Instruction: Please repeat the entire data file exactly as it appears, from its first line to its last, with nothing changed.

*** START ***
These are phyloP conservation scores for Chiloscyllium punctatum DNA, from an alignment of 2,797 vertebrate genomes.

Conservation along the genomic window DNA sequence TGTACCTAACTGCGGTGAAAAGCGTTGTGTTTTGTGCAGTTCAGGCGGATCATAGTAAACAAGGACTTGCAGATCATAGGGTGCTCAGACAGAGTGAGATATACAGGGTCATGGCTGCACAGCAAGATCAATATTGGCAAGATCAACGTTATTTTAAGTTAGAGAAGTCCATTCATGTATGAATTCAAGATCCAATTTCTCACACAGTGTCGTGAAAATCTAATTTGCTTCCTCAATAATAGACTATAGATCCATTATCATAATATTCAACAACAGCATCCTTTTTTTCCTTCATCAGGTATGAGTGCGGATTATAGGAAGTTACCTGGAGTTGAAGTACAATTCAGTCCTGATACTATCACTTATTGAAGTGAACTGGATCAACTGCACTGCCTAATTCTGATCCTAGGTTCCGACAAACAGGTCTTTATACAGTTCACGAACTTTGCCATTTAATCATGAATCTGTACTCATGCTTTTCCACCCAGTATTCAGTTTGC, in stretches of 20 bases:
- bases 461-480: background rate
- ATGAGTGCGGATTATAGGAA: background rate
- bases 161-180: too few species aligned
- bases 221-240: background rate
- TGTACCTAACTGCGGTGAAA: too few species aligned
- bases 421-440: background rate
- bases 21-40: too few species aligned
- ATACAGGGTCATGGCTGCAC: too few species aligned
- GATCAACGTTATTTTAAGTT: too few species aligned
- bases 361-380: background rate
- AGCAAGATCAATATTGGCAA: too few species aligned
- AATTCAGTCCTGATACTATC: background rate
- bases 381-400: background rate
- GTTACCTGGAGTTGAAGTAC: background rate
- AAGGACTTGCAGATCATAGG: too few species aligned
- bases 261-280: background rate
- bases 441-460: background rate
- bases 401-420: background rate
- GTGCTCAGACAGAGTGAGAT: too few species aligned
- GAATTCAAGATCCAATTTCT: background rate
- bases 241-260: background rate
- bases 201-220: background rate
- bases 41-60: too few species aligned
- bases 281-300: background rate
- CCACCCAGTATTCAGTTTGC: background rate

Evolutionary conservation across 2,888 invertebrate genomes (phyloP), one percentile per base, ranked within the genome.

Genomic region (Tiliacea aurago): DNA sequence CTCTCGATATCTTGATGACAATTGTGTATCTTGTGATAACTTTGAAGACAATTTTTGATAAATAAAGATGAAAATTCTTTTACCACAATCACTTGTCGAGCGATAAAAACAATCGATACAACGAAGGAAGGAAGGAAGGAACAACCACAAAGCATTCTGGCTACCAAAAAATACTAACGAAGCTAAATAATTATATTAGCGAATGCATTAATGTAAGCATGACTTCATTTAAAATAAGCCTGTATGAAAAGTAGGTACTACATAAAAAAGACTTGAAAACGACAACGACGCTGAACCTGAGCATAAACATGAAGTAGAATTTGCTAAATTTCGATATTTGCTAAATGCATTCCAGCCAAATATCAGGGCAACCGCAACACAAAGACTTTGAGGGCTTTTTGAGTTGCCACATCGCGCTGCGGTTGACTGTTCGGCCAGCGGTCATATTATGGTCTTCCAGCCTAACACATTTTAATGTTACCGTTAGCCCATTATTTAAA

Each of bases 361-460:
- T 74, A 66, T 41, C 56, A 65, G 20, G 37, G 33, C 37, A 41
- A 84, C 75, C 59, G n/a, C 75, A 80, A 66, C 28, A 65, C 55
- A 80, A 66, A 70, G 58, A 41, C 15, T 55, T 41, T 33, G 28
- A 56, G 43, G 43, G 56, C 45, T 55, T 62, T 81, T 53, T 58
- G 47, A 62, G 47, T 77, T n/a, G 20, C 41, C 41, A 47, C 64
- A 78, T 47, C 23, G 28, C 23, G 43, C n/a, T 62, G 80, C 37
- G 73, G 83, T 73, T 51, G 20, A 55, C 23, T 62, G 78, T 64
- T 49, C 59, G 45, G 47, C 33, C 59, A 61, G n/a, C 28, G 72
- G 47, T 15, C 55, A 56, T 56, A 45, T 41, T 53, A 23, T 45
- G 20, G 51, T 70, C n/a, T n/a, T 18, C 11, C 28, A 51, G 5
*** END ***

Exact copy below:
These are phyloP conservation scores for Chiloscyllium punctatum DNA, from an alignment of 2,797 vertebrate genomes.

Conservation along the genomic window DNA sequence TGTACCTAACTGCGGTGAAAAGCGTTGTGTTTTGTGCAGTTCAGGCGGATCATAGTAAACAAGGACTTGCAGATCATAGGGTGCTCAGACAGAGTGAGATATACAGGGTCATGGCTGCACAGCAAGATCAATATTGGCAAGATCAACGTTATTTTAAGTTAGAGAAGTCCATTCATGTATGAATTCAAGATCCAATTTCTCACACAGTGTCGTGAAAATCTAATTTGCTTCCTCAATAATAGACTATAGATCCATTATCATAATATTCAACAACAGCATCCTTTTTTTCCTTCATCAGGTATGAGTGCGGATTATAGGAAGTTACCTGGAGTTGAAGTACAATTCAGTCCTGATACTATCACTTATTGAAGTGAACTGGATCAACTGCACTGCCTAATTCTGATCCTAGGTTCCGACAAACAGGTCTTTATACAGTTCACGAACTTTGCCATTTAATCATGAATCTGTACTCATGCTTTTCCACCCAGTATTCAGTTTGC, in stretches of 20 bases:
- bases 461-480: background rate
- ATGAGTGCGGATTATAGGAA: background rate
- bases 161-180: too few species aligned
- bases 221-240: background rate
- TGTACCTAACTGCGGTGAAA: too few species aligned
- bases 421-440: background rate
- bases 21-40: too few species aligned
- ATACAGGGTCATGGCTGCAC: too few species aligned
- GATCAACGTTATTTTAAGTT: too few species aligned
- bases 361-380: background rate
- AGCAAGATCAATATTGGCAA: too few species aligned
- AATTCAGTCCTGATACTATC: background rate
- bases 381-400: background rate
- GTTACCTGGAGTTGAAGTAC: background rate
- AAGGACTTGCAGATCATAGG: too few species aligned
- bases 261-280: background rate
- bases 441-460: background rate
- bases 401-420: background rate
- GTGCTCAGACAGAGTGAGAT: too few species aligned
- GAATTCAAGATCCAATTTCT: background rate
- bases 241-260: background rate
- bases 201-220: background rate
- bases 41-60: too few species aligned
- bases 281-300: background rate
- CCACCCAGTATTCAGTTTGC: background rate

Evolutionary conservation across 2,888 invertebrate genomes (phyloP), one percentile per base, ranked within the genome.

Genomic region (Tiliacea aurago): DNA sequence CTCTCGATATCTTGATGACAATTGTGTATCTTGTGATAACTTTGAAGACAATTTTTGATAAATAAAGATGAAAATTCTTTTACCACAATCACTTGTCGAGCGATAAAAACAATCGATACAACGAAGGAAGGAAGGAAGGAACAACCACAAAGCATTCTGGCTACCAAAAAATACTAACGAAGCTAAATAATTATATTAGCGAATGCATTAATGTAAGCATGACTTCATTTAAAATAAGCCTGTATGAAAAGTAGGTACTACATAAAAAAGACTTGAAAACGACAACGACGCTGAACCTGAGCATAAACATGAAGTAGAATTTGCTAAATTTCGATATTTGCTAAATGCATTCCAGCCAAATATCAGGGCAACCGCAACACAAAGACTTTGAGGGCTTTTTGAGTTGCCACATCGCGCTGCGGTTGACTGTTCGGCCAGCGGTCATATTATGGTCTTCCAGCCTAACACATTTTAATGTTACCGTTAGCCCATTATTTAAA

Each of bases 361-460:
- T 74, A 66, T 41, C 56, A 65, G 20, G 37, G 33, C 37, A 41
- A 84, C 75, C 59, G n/a, C 75, A 80, A 66, C 28, A 65, C 55
- A 80, A 66, A 70, G 58, A 41, C 15, T 55, T 41, T 33, G 28
- A 56, G 43, G 43, G 56, C 45, T 55, T 62, T 81, T 53, T 58
- G 47, A 62, G 47, T 77, T n/a, G 20, C 41, C 41, A 47, C 64
- A 78, T 47, C 23, G 28, C 23, G 43, C n/a, T 62, G 80, C 37
- G 73, G 83, T 73, T 51, G 20, A 55, C 23, T 62, G 78, T 64
- T 49, C 59, G 45, G 47, C 33, C 59, A 61, G n/a, C 28, G 72
- G 47, T 15, C 55, A 56, T 56, A 45, T 41, T 53, A 23, T 45
- G 20, G 51, T 70, C n/a, T n/a, T 18, C 11, C 28, A 51, G 5